The scariest game a creative person can play is the game of comparisons.
It’s especially scary on Sundays. We work hard to prepare for Sunday. We put in a lot of hours to create our best work. Then, thanks to twitter, FB, Instagram or whatever social stream we are rocking, we sit back and have a real time view of what all of our “friends” have created.
And so it begins.
We are inundated by voices that tell us we are not good enough. Voices that say our messages are not strong enough. Voices that say our sermons or worship sets won’t move people closer to God. These voices make us doubt our content, our effort, and our execution. These voices have no right to exist in our heads. These voices are not healthy, and they are surely not God’s voice. These voices leave us feeling empty, devalued, scared, and unsatisfied with our work. We begin to wonder why we didn’t have “that idea.” These voices cause us to doubt our value and the position God has placed us in. Why didn’t we use that song in our worship set? What if we would’ve created that lighting scene on our stage? These voices fill our head with the wrong type of “what if questions.”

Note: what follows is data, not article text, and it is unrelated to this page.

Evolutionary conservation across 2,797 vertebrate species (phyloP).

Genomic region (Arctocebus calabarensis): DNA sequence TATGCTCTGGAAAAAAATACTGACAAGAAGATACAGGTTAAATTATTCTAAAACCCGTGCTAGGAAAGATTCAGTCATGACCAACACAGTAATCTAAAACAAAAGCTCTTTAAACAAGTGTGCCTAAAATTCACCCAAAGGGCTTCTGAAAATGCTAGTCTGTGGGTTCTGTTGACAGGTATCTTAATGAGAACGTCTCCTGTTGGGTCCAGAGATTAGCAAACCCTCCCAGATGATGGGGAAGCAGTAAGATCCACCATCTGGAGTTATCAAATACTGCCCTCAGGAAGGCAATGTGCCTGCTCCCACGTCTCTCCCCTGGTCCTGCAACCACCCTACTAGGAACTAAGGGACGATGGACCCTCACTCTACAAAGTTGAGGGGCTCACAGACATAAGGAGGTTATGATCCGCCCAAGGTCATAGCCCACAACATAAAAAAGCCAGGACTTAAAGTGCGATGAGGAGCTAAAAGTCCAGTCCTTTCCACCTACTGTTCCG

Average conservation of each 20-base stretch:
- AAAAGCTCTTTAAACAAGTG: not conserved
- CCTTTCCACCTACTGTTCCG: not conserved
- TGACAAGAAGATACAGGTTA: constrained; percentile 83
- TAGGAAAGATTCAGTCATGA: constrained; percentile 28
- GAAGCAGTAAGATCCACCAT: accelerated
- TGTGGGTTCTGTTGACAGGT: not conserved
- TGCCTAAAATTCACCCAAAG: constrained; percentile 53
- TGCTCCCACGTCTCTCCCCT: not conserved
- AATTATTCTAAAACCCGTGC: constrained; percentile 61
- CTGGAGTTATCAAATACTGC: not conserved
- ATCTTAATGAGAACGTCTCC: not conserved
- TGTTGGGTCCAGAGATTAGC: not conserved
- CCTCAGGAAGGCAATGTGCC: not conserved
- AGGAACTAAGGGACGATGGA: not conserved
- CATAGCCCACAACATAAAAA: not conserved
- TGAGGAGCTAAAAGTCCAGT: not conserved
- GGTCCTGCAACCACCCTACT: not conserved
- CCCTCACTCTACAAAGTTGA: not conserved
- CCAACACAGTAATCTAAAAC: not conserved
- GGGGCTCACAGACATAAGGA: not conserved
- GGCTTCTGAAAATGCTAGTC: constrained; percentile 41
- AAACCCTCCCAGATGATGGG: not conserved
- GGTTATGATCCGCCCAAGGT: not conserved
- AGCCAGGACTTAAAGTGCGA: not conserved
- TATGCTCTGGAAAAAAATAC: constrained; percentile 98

The truth is this: you are not your “friends” and your “friends” are not you. Stop comparing. My friend Jon Acuff talks about how we often compare our beginning to someone else’s middle. Comparing Cross Point at 8 years old to Willow Creek at 20+ years old is just not fair. Still, we do it every day. Especially on Sundays.
So today, instead of comparing yourself, believe in yourself and your team. You are creating the right experiences for your audience. You don’t have to be that other guy, or that cool church, or that super creative chick…it’s not just okay for you to be you…it’s necessary! Instead of comparing yourself to others on twitter, cheer them on. Deep down – they are just as scared and are probably comparing themselves as well.